Where is the Market? Evidence from Cross-Listings in the U.S.
Swedish House of Finance
University of Naples Federico II - Department of Economics and Statistics; Centre for Studies in Economics and Finance (CSEF); Einaudi Institute for Economics and Finance (EIEF); Centre for Economic Policy Research (CEPR); European Corporate Governance Institute (ECGI)
WU Vienna University of Economics and Business
Vienna University of Economics and Business
We explore two main questions. First, can two markets for a company's shares coexist and, if so, what determines the distribution of trading volume across them? For firms cross-listed in the U.S. we find that in most cases the U.S. market attracts a significant fraction of total trading volume, and tends to be more active when the company is based in a country that is geographically close, has low financial development and relatively poor anti-insider trading protection. Moreover, the relative size of the U.S. market is larger if the company is small, volatile and high-tech. Second, we ask whether developing an active foreign market entails lower domestic trading activity. We find that for firms based in developed markets, the domestic turnover rate increases in the wake of cross-listing and remains permanently higher. In contrast, emerging market firms tend to experience a decrease in domestic trading activity.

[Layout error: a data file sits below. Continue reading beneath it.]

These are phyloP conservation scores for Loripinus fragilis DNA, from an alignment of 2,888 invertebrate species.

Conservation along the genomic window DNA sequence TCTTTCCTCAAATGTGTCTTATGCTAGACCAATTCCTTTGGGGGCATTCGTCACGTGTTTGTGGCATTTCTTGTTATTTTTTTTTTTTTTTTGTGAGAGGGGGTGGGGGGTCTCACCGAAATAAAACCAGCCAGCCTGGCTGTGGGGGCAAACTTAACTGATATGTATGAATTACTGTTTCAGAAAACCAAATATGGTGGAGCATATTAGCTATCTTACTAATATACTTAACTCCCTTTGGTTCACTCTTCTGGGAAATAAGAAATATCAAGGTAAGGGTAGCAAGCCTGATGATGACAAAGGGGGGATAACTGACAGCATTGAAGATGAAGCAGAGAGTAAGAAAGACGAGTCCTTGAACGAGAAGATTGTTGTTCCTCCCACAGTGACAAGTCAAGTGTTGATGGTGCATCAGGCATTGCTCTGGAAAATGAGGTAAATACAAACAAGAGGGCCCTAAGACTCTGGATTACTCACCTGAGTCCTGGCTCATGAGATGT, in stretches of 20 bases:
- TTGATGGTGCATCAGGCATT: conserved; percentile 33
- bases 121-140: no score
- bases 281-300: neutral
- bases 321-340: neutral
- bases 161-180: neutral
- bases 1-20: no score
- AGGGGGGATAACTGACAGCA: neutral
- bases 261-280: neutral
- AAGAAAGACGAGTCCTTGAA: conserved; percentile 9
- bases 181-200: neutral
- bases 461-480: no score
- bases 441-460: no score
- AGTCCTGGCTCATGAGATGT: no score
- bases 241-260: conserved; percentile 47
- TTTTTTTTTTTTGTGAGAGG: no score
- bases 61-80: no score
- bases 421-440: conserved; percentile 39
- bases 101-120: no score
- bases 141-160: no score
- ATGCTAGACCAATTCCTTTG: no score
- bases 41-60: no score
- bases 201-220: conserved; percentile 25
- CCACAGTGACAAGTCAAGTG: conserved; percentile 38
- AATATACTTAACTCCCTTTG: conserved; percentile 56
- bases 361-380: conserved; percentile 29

Number of Pages in PDF File: 39
Keywords: cross-listing, trading volume, trade creation
JEL Classification: G15, G30
Date posted: March 14, 2006
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